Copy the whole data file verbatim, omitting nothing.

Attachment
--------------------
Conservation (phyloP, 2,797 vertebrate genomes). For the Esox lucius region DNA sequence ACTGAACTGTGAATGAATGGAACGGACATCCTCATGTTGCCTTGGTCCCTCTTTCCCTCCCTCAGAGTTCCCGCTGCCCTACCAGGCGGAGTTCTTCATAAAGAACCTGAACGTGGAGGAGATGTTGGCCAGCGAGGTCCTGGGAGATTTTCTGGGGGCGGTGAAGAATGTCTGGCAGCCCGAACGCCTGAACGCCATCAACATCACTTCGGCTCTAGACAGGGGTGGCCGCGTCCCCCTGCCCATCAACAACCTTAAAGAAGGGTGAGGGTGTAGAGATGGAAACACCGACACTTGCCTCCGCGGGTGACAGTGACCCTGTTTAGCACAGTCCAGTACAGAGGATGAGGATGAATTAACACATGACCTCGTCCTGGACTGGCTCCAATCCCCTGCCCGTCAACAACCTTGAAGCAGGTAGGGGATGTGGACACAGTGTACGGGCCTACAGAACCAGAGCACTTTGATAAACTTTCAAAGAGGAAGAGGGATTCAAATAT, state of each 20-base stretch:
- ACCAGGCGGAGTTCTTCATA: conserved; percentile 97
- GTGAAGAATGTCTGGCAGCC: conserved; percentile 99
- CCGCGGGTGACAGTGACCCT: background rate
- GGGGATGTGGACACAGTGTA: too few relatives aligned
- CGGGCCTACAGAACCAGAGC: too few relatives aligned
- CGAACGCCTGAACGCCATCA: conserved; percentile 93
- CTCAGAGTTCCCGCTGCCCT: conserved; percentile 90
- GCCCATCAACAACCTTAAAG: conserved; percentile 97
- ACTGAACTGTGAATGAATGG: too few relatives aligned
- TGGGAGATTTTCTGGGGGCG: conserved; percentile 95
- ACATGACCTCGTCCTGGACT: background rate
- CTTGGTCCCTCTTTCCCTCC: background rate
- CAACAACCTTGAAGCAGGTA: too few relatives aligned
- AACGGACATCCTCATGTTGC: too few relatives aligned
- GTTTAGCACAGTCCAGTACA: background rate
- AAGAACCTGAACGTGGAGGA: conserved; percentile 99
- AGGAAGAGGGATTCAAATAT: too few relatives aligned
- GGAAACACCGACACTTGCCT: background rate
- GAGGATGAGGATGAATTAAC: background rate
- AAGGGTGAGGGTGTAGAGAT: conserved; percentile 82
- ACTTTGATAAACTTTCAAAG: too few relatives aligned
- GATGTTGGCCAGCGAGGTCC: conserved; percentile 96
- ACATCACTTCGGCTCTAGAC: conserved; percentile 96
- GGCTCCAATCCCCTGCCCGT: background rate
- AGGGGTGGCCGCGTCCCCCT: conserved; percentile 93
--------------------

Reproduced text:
Conservation (phyloP, 2,797 vertebrate genomes). For the Esox lucius region DNA sequence ACTGAACTGTGAATGAATGGAACGGACATCCTCATGTTGCCTTGGTCCCTCTTTCCCTCCCTCAGAGTTCCCGCTGCCCTACCAGGCGGAGTTCTTCATAAAGAACCTGAACGTGGAGGAGATGTTGGCCAGCGAGGTCCTGGGAGATTTTCTGGGGGCGGTGAAGAATGTCTGGCAGCCCGAACGCCTGAACGCCATCAACATCACTTCGGCTCTAGACAGGGGTGGCCGCGTCCCCCTGCCCATCAACAACCTTAAAGAAGGGTGAGGGTGTAGAGATGGAAACACCGACACTTGCCTCCGCGGGTGACAGTGACCCTGTTTAGCACAGTCCAGTACAGAGGATGAGGATGAATTAACACATGACCTCGTCCTGGACTGGCTCCAATCCCCTGCCCGTCAACAACCTTGAAGCAGGTAGGGGATGTGGACACAGTGTACGGGCCTACAGAACCAGAGCACTTTGATAAACTTTCAAAGAGGAAGAGGGATTCAAATAT, state of each 20-base stretch:
- ACCAGGCGGAGTTCTTCATA: conserved; percentile 97
- GTGAAGAATGTCTGGCAGCC: conserved; percentile 99
- CCGCGGGTGACAGTGACCCT: background rate
- GGGGATGTGGACACAGTGTA: too few relatives aligned
- CGGGCCTACAGAACCAGAGC: too few relatives aligned
- CGAACGCCTGAACGCCATCA: conserved; percentile 93
- CTCAGAGTTCCCGCTGCCCT: conserved; percentile 90
- GCCCATCAACAACCTTAAAG: conserved; percentile 97
- ACTGAACTGTGAATGAATGG: too few relatives aligned
- TGGGAGATTTTCTGGGGGCG: conserved; percentile 95
- ACATGACCTCGTCCTGGACT: background rate
- CTTGGTCCCTCTTTCCCTCC: background rate
- CAACAACCTTGAAGCAGGTA: too few relatives aligned
- AACGGACATCCTCATGTTGC: too few relatives aligned
- GTTTAGCACAGTCCAGTACA: background rate
- AAGAACCTGAACGTGGAGGA: conserved; percentile 99
- AGGAAGAGGGATTCAAATAT: too few relatives aligned
- GGAAACACCGACACTTGCCT: background rate
- GAGGATGAGGATGAATTAAC: background rate
- AAGGGTGAGGGTGTAGAGAT: conserved; percentile 82
- ACTTTGATAAACTTTCAAAG: too few relatives aligned
- GATGTTGGCCAGCGAGGTCC: conserved; percentile 96
- ACATCACTTCGGCTCTAGAC: conserved; percentile 96
- GGCTCCAATCCCCTGCCCGT: background rate
- AGGGGTGGCCGCGTCCCCCT: conserved; percentile 93